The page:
Visiting Haleakala

The Largest Volcano on the Hawaiian island of Maui

Approaching Maui

The Hawaiian island of Maui is actually two volcanic cones joined by a small piece of land. The larger volcano to the southeast is Haleakalā towering 10,000 feet above the Pacific Ocean and still considered active, though currently quiet.

North shore surf seen from 10,000 ft
North shore surf seen from 10,000 ft
 The Haleakalā Observatory
The Haleakalā Observatory

The Haleakalā Observatory, also known as the Haleakalā High Altitude Observatory Site, is Hawaii ‘s first astronomical research observatory.

Haleakalā is a unique place since there are very few places on earth where you can drive from sea-level to ten-thousand feet in just a couple of hours.

Afternoon clouds role thru the crator
Afternoon clouds role thru
The view across the caldera
The view across the caldera

The trip up the slopes to the Haleakalā National Park from the seaside town of Kapalua is a full two-hour drive. The steady climb up the slopes represents half the trip but the views from the summit are worth every minute it takes to get there. From the summit looking off to the north you will see the coast with its reefs and surf just offshore from the coastal Hana highway. Looking south is the spectacular view out across the caldera with its numerous smaller eruption cones and gorgeous multi-colored deposits of cinder and earth. The landscape makes you feel as if you are on the planet Mars.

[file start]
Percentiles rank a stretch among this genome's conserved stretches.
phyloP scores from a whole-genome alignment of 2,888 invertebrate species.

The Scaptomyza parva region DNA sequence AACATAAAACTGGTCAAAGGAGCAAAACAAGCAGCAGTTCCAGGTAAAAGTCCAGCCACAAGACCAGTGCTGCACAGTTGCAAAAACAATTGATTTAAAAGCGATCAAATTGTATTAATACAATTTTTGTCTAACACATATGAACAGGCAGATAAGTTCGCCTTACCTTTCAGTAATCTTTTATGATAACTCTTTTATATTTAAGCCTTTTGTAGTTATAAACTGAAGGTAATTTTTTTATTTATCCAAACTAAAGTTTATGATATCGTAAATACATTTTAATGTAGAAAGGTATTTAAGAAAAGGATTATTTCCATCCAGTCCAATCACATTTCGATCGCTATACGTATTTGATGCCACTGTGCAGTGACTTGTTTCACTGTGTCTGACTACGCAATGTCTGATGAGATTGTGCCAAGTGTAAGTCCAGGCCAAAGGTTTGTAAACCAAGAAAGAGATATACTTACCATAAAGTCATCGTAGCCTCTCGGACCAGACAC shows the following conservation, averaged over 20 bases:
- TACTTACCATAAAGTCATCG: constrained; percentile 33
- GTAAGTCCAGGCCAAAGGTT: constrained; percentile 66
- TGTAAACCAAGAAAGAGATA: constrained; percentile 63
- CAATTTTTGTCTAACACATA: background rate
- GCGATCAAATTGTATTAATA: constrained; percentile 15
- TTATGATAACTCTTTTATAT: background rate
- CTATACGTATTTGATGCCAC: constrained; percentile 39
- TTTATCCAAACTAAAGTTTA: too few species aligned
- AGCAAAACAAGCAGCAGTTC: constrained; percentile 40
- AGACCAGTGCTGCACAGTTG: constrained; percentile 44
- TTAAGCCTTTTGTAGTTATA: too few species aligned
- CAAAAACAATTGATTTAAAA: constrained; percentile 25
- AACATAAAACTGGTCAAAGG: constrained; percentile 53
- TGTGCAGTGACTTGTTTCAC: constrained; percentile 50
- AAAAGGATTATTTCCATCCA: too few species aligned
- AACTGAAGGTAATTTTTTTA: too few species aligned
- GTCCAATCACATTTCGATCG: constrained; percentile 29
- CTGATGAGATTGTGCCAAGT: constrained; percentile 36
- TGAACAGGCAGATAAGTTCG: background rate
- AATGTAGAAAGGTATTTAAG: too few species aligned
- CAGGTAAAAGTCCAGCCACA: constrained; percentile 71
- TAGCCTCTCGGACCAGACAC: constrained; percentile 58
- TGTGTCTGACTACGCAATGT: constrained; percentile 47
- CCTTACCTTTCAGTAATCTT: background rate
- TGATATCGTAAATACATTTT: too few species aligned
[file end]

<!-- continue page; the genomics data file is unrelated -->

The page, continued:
The view across the caldera
The view across the caldera

A popular expedition is to go up to the 10,000 foot summit before dawn to watch the sun rise out of the sea (you need to get a permit for the pre-dawn trip). Mark Twain called sunrise from Haleakalā “the most sublime spectacle I have ever witnessed.”

The best way to really experience the park is by walking its trails. There are 35+ miles of hiking trails in the Wilderness Area that guides hikers through sub-alpine scrubland, rain-forest, and cinder desert.

Maui silversword
Maui silversword

On the slopes of Haleakalā are a number of native birds and over 800 species of plants with over 300 species native, or endemic to Hawaii, found only in the islands. At the higher elevations you will find the Maui silversword or Haleakala silversword, a rare plant, part of the daisy family Asteraceae.

Maui silverswordThe silversword in general is referred to as ʻāhinahina in Hawaiian (literally, “very gray”). The Haleakalā silversword is found only at elevations above 7,000 feet on the Haleakalā volcano, on the summit depression, the rim summits, and surrounding slopes in Haleakalā National Park. The Haleakalā silversword has been a threatened species as defined by the U.S. Fish and Wildlife Service, since May 15, 1992.

If you are only spending a day or two on Maui probably the least costly way of getting to see Haleakalā is by rental car. Cars are usually about $75 for a day and at the most $100. It is also worth pointing out that the best time to visit is in the morning. Because of the islands height it has a tendency to develop clouds around the peak in the afternoon and while it is a beautiful sight being above the clouds on Haleakalā you could miss some spectacular views of the island.

The view across the caldera
The view across the caldera
View at 6,000 feet
View at 6,000 feet
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